Nepal In­er­tia ad in­fini­tum

De­spite the shakes from re­cent earth­quakes, Nepal con­tin­ues to live in a state of in­ac­tion on the elec­tions front.

Southasia - - CONTENTS - By Sam­ina Wahid

More than three months have passed since Nepal was rocked by a se­ries of dev­as­tat­ing earth­quakes. While the tremors con­tin­ued long af­ter dis­as­ter struck, the earth has fi­nally set­tled in the re­gion of­fer­ing respite to the peo­ple till the mon­soons ar­rive. Still, the sit­u­a­tion re­mains des­per­ately grim for the two mil­lion Nepalis who have sur­vived in the 30-odd dis­tricts hit by the earth­quakes.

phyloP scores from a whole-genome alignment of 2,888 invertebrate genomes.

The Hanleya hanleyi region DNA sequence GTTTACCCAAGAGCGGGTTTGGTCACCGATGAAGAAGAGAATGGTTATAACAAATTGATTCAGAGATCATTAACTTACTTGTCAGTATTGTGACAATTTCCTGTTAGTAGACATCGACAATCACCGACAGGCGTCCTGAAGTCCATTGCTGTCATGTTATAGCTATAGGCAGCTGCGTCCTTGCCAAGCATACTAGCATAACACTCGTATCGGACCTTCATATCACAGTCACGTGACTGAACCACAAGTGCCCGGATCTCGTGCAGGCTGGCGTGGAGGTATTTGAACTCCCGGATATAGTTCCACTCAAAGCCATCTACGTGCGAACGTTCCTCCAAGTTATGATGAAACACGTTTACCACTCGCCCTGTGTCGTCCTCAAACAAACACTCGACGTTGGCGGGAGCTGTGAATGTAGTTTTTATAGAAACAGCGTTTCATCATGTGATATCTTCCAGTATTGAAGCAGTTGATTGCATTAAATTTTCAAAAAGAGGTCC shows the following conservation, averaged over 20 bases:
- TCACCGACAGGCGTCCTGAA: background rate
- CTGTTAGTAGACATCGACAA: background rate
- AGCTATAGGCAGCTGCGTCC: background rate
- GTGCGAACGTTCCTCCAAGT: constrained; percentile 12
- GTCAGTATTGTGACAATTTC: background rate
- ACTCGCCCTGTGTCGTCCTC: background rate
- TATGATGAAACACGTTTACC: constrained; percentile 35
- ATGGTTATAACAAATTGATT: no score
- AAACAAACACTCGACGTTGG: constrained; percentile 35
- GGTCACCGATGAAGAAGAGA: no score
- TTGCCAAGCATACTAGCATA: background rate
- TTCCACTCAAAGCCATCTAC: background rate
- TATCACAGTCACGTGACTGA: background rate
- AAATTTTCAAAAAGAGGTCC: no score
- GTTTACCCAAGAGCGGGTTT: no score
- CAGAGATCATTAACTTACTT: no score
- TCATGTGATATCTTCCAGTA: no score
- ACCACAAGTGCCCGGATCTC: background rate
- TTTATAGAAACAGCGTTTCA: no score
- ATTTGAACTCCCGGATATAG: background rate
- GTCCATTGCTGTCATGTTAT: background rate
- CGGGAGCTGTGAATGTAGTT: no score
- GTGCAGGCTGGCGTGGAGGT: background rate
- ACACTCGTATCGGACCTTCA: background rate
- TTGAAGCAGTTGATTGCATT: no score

The earth­quake gives a whole new mean­ing to what state restruc­tur­ing will en­tail. Nepal has been try­ing to re­write its con­sti­tu­tion and re­struc­ture the na­tion to be a fed­eral, demo­cratic re­pub­lic since 2008. It has been in a po­lit­i­cal stale­mate that forced the first con­stituent assem­bly to dis­solve in 2012, and the sec­ond con­stituent assem­bly has been hashing out com­mit­tees since it was elected in 2013. In many ways, the coun­try is far

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